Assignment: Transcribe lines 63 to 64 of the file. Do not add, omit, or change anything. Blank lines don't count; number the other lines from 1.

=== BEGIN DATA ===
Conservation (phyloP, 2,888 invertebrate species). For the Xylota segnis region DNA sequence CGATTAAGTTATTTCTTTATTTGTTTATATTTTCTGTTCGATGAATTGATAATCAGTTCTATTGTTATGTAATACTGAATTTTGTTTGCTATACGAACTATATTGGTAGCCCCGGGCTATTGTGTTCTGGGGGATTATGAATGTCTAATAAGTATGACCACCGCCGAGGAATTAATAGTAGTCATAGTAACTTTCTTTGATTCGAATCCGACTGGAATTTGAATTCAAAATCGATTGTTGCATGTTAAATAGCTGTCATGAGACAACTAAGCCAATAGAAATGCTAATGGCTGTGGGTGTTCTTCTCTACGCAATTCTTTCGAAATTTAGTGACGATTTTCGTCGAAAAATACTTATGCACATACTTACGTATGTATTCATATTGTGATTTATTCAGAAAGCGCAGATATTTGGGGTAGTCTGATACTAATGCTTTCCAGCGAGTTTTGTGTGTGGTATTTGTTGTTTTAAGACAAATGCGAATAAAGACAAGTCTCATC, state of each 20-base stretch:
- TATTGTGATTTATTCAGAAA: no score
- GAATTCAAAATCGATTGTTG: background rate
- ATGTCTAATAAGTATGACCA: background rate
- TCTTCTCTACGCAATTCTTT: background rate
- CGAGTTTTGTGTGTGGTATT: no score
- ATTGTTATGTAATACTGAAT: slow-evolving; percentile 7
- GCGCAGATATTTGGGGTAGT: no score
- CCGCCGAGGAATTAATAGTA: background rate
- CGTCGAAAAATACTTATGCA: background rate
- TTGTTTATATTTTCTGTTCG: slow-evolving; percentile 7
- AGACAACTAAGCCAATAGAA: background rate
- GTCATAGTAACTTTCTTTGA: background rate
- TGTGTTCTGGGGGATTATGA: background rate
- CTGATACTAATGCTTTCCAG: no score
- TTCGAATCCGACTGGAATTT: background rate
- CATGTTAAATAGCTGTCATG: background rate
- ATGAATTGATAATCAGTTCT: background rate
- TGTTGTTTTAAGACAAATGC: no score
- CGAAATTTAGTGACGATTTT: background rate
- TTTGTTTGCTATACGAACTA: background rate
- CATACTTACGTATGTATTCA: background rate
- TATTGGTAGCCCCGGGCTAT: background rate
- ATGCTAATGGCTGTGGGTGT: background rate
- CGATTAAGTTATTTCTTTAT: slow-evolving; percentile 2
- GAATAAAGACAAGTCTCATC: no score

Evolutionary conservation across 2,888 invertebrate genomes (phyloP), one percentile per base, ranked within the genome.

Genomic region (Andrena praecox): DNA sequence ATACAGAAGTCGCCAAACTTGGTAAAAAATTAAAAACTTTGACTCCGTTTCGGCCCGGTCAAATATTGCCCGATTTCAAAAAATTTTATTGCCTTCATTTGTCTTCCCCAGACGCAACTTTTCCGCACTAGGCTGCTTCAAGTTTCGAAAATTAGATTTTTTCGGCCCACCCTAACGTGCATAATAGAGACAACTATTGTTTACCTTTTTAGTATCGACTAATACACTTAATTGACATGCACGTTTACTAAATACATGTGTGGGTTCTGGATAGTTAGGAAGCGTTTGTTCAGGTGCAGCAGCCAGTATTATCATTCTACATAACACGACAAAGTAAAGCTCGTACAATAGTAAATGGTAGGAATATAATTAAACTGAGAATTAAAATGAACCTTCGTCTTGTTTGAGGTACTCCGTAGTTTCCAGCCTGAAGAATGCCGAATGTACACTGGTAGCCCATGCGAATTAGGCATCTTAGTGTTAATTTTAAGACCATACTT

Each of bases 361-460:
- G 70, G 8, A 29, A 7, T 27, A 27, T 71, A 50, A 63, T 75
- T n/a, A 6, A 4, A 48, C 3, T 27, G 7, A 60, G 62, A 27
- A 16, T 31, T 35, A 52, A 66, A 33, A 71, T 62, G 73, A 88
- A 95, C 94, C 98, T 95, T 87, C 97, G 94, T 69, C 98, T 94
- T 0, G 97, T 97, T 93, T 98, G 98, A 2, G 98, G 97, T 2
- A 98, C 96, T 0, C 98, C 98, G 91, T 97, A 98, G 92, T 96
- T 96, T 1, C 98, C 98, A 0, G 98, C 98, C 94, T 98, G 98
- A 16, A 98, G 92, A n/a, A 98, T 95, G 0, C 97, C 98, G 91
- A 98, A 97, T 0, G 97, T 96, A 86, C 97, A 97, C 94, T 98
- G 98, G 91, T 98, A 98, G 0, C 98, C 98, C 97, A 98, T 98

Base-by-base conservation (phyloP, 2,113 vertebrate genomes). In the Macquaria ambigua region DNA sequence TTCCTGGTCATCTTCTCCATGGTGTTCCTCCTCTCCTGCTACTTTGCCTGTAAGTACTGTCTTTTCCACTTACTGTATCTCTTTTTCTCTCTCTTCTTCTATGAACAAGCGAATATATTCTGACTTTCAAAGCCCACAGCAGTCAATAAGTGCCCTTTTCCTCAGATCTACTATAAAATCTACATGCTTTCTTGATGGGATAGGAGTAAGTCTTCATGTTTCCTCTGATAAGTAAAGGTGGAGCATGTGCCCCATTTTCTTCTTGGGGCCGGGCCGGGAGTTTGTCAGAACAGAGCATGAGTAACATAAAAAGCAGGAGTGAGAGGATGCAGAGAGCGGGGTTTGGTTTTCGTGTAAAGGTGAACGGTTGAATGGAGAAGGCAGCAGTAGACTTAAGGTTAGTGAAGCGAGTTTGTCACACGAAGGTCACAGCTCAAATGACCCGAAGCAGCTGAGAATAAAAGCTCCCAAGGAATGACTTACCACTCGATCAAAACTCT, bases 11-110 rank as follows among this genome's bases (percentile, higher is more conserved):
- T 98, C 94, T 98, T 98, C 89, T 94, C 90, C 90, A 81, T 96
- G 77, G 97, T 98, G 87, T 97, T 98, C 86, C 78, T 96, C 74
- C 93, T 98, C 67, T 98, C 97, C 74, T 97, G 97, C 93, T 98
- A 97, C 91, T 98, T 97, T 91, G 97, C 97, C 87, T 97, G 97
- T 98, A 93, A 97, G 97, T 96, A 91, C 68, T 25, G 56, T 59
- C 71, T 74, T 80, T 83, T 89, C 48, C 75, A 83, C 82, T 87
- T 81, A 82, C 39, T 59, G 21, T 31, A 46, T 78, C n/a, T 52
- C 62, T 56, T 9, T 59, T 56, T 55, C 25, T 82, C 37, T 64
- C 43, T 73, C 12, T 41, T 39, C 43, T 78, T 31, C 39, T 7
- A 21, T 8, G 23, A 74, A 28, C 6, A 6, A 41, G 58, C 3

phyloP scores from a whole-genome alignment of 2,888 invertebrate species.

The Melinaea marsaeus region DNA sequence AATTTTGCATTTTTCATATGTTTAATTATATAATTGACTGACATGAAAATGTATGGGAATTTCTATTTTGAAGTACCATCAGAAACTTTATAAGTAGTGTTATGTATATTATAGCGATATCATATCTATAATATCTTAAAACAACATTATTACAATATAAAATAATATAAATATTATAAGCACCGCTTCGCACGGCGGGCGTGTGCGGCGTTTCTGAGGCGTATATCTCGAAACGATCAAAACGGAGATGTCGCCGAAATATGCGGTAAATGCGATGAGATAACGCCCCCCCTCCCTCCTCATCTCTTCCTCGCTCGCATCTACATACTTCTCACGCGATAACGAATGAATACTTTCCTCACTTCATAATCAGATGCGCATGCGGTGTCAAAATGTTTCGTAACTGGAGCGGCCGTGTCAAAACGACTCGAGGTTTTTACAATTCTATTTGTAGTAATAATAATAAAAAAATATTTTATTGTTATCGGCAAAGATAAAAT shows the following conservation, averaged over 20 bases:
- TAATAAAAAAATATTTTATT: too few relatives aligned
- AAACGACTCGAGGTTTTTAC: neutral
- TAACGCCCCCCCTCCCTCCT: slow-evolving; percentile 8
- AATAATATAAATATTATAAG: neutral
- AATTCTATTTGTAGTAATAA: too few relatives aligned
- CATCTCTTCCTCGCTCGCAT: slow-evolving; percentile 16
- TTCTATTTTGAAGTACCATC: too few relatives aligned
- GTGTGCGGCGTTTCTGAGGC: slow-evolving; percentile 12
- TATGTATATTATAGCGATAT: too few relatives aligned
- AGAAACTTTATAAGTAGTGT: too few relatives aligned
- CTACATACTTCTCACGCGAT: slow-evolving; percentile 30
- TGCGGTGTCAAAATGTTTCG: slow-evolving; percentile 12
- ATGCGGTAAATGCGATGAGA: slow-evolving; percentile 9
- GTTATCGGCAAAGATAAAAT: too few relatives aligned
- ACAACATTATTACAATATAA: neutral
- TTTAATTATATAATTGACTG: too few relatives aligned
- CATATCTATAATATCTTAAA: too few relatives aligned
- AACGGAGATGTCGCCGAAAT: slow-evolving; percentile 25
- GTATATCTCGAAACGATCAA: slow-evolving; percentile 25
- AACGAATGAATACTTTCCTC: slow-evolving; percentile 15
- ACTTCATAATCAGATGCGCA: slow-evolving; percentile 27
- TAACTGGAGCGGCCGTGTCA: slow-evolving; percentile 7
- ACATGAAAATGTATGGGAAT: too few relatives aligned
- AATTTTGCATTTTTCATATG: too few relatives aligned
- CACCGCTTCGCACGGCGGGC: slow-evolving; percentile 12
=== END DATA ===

- CTACATACTTCTCACGCGAT: slow-evolving; percentile 30
- TGCGGTGTCAAAATGTTTCG: slow-evolving; percentile 12